The dominance of taxpayer-supported mortgage programs that account for about 90 percent of lending is limiting a revival in non-agency markets. Banks are also holding private mortgages on their balance sheet instead of securitizing the debt, as borrowing from other customers remains subdued as the economy fails to accelerate.
Another constraint is that ratings firms are being too cautious, potential issuers including Lewis Ranieri's Shellpoint Partners LLC have said. BlackRock Inc., the world's largest money manager, says bondholder confidence has been damaged by the government interfering in the market and favoring the interests of banks that lied about the quality of loans and then failed to oversee the debt correctly.
While the shrinkage is "very favorable for prices" in the near-term, the decline may eventually push dealers to exit the business, said Jonathan Lieberman, head of residential-mortgage securities at New York-based Angelo Gordon & Co., which oversees about $24 billion. That would reduce liquidity, potentially damaging future valuations, he said.
Returns on senior-ranked subprime securities from 2005 through 2007, the years that produced the most defaults, averaged 1.4 percent last month to lift 2012 gains to 29.6 percent, according to Barclays Plc index data. After gaining 25.6 percent in 2010, the debt lost 5.5 percent last year.
The contraction in supply, which is "just one part of the puzzle," didn't prevent a sell-off in 2011 as "fast money" such as hedge funds and dealers dumped bonds, said Glenn Boyd, chief investment strategist at Zais Group LLC, a Red Bank, New Jersey-based asset manager that oversees $5.8 billion. "This year, as opposed to last year, the rally is more about improving economic views, more confidence that housing is actually bottoming, and most importantly, the search for yield."
The S&P/Case-Shiller index, which gauges property values in 20 cities, rose 1.2 percent in July from a year earlier, the biggest 12-month jump since August 2010. The measure fell 35 percent from the peak in July 2006 to February 2012.
Subprime-mortgage bonds now typically yield 6 percent after anticipated losses for debt with projected average lives of at least five years, JPMorgan estimates. That compares with absolute yields of 1.9 percent on government-backed mortgage securities and 2.7 percent on investment-grade corporate bonds, Barclays data show.
Non-agency yields are quoted on a loss-adjusted basis because homeowner defaults and refinancing mean the securities usually aren't outstanding until maturity. Yields will be greater if forecasts for foreclosures, recoveries or refinancings among the underlying loans prove too pessimistic.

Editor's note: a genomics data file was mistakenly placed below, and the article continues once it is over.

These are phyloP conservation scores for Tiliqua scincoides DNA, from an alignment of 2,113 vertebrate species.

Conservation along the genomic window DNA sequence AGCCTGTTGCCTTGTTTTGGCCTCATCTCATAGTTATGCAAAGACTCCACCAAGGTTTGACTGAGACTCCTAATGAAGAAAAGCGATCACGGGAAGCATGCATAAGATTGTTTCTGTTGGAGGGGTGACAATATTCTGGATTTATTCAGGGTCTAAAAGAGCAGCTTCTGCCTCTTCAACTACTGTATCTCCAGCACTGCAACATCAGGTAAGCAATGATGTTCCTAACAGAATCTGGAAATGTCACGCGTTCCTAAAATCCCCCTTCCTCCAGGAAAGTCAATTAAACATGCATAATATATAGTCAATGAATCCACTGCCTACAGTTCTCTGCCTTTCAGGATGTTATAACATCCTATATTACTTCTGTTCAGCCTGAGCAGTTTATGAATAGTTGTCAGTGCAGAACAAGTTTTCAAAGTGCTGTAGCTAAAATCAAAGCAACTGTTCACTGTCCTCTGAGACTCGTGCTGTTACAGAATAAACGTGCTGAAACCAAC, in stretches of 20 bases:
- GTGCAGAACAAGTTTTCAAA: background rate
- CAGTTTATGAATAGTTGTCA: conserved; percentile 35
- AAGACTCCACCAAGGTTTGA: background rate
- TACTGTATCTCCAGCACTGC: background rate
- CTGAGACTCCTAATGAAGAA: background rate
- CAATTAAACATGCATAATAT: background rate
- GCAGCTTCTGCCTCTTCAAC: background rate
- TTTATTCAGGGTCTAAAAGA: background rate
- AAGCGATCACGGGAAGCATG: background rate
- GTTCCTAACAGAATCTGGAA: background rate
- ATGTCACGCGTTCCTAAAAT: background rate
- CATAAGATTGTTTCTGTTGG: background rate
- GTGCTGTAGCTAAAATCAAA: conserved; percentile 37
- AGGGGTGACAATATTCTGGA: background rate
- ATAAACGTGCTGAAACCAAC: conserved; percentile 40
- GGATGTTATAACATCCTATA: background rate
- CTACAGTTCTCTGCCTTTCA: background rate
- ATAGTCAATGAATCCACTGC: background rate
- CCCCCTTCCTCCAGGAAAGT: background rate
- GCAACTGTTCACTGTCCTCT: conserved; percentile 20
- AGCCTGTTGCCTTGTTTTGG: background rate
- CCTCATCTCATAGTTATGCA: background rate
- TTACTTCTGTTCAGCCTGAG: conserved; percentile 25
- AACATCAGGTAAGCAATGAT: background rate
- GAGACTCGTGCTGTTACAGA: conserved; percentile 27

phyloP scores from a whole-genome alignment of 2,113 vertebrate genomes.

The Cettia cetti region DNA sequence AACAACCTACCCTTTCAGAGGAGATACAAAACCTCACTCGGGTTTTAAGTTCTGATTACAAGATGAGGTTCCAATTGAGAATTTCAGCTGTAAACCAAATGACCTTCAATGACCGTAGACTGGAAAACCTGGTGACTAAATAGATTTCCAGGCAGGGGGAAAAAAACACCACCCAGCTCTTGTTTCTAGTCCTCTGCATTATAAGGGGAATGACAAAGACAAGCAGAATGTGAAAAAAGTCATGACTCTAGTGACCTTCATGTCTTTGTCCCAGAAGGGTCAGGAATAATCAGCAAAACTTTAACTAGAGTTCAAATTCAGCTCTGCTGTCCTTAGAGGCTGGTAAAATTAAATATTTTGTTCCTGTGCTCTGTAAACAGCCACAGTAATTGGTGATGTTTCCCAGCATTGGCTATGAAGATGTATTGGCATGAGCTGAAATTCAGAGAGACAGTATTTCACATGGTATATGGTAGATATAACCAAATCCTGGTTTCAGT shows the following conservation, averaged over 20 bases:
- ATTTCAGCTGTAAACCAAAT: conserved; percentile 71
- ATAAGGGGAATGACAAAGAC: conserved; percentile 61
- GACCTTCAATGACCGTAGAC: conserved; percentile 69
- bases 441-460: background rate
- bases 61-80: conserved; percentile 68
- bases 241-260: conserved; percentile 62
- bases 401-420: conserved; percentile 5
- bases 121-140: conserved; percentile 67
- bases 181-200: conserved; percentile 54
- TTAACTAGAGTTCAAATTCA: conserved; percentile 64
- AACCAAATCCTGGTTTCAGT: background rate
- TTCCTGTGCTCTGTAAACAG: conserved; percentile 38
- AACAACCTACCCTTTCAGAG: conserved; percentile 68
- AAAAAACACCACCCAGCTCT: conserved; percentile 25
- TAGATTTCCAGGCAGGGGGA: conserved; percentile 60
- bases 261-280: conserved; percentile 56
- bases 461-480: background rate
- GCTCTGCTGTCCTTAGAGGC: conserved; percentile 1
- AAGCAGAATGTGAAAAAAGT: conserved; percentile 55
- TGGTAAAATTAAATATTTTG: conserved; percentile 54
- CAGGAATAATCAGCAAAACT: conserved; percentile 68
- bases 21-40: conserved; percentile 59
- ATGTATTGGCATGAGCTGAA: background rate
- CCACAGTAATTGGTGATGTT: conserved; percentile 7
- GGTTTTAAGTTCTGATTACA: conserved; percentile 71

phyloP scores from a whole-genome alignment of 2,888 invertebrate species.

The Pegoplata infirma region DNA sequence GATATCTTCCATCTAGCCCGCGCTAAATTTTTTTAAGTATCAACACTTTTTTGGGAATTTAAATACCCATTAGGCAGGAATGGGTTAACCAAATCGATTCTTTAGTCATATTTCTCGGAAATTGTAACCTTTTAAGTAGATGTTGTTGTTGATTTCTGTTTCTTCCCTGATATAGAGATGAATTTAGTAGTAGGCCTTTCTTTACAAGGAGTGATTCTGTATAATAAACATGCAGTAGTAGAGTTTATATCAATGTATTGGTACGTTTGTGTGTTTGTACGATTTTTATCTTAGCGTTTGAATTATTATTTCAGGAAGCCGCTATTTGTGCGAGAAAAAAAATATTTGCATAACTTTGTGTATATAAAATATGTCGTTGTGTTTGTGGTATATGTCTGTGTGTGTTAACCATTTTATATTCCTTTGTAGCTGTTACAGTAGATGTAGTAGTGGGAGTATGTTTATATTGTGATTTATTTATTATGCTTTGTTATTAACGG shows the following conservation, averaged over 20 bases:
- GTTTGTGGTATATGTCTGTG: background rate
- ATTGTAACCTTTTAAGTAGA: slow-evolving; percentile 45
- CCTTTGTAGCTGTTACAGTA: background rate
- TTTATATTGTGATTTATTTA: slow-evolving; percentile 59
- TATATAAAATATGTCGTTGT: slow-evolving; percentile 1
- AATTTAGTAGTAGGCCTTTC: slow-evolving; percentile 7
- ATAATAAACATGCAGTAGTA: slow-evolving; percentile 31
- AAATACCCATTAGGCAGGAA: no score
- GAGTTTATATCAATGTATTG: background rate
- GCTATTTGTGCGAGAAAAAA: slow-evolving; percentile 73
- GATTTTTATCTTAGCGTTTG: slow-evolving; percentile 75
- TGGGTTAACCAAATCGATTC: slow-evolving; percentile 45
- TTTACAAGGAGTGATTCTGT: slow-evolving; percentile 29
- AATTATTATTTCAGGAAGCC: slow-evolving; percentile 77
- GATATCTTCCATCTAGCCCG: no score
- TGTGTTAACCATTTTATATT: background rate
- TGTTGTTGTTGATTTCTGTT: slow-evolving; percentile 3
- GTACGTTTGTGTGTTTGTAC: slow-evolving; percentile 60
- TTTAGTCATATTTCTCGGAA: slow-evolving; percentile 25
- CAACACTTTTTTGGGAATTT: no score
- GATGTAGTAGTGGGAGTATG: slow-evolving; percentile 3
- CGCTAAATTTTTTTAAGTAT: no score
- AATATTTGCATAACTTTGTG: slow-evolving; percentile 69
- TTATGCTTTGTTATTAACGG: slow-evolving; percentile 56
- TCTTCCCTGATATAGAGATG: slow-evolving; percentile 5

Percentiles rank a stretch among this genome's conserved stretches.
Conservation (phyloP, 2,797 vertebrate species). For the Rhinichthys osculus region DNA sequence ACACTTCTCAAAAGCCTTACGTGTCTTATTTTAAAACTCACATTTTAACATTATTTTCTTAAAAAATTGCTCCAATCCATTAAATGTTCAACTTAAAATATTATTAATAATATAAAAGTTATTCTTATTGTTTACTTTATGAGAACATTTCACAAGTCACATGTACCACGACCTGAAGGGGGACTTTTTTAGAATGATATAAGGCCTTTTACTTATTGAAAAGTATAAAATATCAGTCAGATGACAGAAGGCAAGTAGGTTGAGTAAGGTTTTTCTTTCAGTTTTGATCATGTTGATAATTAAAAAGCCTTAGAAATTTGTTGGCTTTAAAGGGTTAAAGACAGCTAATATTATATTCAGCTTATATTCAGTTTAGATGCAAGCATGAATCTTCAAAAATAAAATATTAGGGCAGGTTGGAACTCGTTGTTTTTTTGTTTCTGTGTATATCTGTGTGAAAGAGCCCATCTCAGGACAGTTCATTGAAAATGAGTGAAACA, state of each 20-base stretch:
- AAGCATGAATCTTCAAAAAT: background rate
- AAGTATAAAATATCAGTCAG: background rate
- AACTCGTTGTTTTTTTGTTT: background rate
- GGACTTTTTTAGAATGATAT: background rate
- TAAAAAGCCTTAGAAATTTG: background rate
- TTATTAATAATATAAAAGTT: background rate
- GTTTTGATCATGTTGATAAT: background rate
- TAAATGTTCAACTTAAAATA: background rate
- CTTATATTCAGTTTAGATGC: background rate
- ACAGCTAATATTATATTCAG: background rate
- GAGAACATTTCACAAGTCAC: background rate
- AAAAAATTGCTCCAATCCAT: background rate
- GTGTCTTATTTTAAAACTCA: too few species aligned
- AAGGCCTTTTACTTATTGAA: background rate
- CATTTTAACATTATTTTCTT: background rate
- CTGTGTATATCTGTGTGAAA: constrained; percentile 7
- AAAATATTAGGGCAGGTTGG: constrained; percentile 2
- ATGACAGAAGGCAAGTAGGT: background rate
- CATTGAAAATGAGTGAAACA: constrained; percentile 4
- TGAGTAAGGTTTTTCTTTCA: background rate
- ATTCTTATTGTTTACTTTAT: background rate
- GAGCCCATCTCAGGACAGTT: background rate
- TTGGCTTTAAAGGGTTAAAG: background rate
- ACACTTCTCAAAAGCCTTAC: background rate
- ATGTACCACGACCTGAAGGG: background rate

With a drop in potential returns on the most-senior slices of non-agency securities, Meg McClellan, U.S. head of fixed income at JPMorgan's private bank, sees more value in riskier so-called mezzanine tranches, though buyers need to be "extraordinarily selective."
"Hopefully, we're all a little smarter for what just happened," she said Sept. 19 during a Bloomberg Television interview, referring to the financial crisis that wiped out the value of many of those securities.
Lippmann, the former Deutsche Bank AG trader who bet against the bonds before their collapse, has doubled assets this year at LibreMax to $2 billion and has returned about 16 percent, according to a person familiar with the fund, who declined to be identified because the performance isn't public.
Two Harbors, the REIT managed by Pine River Capital Management LP that added subprime debt as prices weakened last year, raised $1.1 billion in three share sales.
Terry Wakefield, a mortgage consultant, says he expects the market to start expanding again as the regulator for Fannie Mae and Freddie Mac, Edward J. DeMarco, pushes the companies to increase how much they charge to guarantee mortgage debt.
As potential non-agency issuers learn how to appease investors, the private sector will be acquiring more than 40 percent of all new mortgages by early 2014, predicted Wakefield, an executive in 1980s at Salomon Brothers Inc. when that firm was a pioneer in the non-agency market under Ranieri.
"That assumes DeMarco is still at the helm and he continues on with his campaign," he said. Local governments meddling in the market by using their power to seize loans and help homeowners would stunt issuance, he said, referring to efforts in San Bernardino County, California and elsewhere to so-called study eminent domain programs.
Mortgage investors' shattered confidence in their contracts and worry that issuers' interest conflict with their own make any quick revival unlikely, according to Bill Frey, head of Greenwich Financial Services LLC in Greenwich, Connecticut and author of "Way Too Big to Fail," a book about those concerns.
"I'm not holding my breath," he said.